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Poland: Challenging the EU | Analyst Picks | RiskMap 2020

Poland

Poland risk forcast

Challenging the EU

Before 2015, it seemed Poland’s political transition and commitment to democratic values was entrenched, but the reign of nationalist-conservative Law and Justice (PiS) has challenged this consensus. PiS’s efforts to reform the Polish system has led to backsliding on democratic principles and the rule of law. This has put a serious strain on Polish-EU relations, and more broadly raised questions about the strength of Poland’s democracy. Despite this, the party’s brand of social conservatism, economic nationalism and redistributive welfare policies resonates with voters, evidenced by the party’s re-election in October 2019.

The PiS’s ideological leanings will continue to drive political risks for businesses in Poland and fuel political and social division, both at home and in Brussels. The party’s pledge to increase state and domestic ownership in the economy suggests that politicised interference and protectionism in business regulation, contracts and public tenders will remain a challenge, particularly in politically and strategically important sectors, such as energy, defence, finance and media. The party’s socially conservative streak – including rhetoric and policies targeting liberal values and the rights of women, the LGBT community and other minorities – poses a reputational risk for foreign companies promoting such values, as they are likely to be caught in the crossfire of the ruling party and its allies.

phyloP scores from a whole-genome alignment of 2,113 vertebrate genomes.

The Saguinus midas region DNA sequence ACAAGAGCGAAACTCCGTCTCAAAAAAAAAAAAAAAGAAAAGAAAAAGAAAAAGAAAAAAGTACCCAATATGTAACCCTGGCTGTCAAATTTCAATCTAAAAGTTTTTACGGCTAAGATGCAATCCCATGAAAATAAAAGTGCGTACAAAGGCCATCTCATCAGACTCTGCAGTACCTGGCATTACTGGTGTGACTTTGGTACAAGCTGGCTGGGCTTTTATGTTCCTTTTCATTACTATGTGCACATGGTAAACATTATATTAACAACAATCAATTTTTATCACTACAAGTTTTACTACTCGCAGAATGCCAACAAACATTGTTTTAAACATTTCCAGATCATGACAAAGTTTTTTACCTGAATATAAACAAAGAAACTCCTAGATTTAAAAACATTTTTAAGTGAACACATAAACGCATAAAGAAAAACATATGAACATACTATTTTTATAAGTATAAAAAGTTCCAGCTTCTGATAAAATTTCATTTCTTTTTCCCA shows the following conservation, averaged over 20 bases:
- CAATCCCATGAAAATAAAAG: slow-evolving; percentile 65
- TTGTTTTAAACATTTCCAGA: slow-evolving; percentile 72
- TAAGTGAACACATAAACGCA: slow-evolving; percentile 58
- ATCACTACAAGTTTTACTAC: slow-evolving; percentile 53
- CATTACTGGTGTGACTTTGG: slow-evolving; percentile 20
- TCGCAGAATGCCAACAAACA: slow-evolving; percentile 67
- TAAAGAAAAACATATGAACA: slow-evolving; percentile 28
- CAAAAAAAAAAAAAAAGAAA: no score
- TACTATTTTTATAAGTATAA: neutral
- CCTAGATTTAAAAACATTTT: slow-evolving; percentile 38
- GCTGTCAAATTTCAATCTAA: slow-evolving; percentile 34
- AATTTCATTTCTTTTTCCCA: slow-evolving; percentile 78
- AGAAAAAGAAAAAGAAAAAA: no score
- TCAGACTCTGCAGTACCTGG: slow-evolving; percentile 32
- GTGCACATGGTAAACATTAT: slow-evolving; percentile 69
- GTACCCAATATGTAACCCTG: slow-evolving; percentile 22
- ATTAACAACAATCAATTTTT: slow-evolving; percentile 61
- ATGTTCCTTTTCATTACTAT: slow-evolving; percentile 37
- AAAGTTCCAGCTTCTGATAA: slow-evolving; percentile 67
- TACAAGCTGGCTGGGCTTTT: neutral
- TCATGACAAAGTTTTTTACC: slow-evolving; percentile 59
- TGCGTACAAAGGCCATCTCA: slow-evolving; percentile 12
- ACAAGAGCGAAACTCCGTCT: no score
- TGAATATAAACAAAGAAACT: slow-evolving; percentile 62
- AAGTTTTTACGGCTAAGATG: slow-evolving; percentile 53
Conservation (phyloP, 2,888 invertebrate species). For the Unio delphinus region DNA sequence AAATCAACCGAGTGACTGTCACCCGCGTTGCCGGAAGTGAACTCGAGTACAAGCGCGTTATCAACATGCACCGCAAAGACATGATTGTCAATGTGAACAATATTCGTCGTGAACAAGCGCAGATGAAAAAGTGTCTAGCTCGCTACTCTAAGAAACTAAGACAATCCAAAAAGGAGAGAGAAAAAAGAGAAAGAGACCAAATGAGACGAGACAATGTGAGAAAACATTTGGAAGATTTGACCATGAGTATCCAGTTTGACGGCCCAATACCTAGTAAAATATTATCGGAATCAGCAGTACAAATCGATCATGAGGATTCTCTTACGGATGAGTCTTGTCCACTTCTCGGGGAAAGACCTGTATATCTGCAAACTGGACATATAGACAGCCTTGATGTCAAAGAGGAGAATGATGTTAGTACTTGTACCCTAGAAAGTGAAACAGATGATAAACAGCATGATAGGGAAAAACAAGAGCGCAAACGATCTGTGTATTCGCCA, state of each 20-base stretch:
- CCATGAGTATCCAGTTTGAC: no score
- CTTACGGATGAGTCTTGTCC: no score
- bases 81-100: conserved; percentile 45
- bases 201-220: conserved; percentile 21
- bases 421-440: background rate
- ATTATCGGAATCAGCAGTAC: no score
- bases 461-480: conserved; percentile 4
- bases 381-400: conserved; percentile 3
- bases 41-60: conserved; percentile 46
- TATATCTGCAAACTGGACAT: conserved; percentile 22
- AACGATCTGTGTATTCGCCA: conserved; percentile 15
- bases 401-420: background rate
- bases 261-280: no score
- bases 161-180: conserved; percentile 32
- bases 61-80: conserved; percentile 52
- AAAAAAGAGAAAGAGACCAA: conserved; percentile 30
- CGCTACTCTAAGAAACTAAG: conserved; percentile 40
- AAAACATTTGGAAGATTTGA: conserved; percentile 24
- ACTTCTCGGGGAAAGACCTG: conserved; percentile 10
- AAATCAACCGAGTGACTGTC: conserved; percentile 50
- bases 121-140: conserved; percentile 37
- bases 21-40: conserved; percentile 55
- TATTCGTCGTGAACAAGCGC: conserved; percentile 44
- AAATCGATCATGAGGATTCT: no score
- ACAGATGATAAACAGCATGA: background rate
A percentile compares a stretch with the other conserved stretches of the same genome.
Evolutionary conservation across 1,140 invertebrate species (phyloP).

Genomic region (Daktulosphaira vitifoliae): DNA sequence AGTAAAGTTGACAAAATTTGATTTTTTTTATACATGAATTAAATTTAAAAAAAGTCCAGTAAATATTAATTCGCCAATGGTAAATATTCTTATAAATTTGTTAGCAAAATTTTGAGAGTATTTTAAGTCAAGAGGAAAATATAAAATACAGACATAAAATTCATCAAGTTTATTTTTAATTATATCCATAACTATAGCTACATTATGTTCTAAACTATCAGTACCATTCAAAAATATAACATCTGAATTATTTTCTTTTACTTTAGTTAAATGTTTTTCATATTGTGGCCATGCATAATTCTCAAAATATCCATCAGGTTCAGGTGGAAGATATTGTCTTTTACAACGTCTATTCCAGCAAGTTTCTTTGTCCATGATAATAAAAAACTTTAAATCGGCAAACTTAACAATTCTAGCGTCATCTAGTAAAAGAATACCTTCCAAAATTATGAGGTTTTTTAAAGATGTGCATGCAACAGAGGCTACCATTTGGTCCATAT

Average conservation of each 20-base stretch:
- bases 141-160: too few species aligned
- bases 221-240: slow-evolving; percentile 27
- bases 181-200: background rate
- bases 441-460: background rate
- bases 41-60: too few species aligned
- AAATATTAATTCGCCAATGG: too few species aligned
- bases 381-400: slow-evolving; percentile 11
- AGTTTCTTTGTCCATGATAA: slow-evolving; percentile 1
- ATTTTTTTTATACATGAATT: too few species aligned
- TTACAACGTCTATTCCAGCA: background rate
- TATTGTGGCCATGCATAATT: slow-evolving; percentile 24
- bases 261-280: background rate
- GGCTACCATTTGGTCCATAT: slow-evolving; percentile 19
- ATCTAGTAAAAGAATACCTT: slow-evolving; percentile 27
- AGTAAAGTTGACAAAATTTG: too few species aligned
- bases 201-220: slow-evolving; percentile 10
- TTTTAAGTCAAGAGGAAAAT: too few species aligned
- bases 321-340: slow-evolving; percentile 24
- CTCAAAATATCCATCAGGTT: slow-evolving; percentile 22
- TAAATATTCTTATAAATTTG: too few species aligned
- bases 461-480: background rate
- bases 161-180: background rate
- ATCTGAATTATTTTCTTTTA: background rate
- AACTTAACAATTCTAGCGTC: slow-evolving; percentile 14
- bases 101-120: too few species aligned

For 2020, the PiS is likely to continue to balance its ideological nationalism with more moderate and pragmatic economic policies to support foreign investment and economic growth. The party is painfully aware that its political success – and key to power – lies more in the wallets of voters than in grand reform schemes. This will continue to have a moderating impact on nationalist and interventionist impulses in 2020, and foreign investment will continue to play a key part in Polish economic success – providing opportunities for businesses across sectors.

The political shift since 2015 has been evident in foreign relations too. PiS’s victory will cement Poland’s leading role in the push to reshape power relations within the EU and contest the liberal consensus on which it is built, posing sustained challenges to the EU project.

 

 

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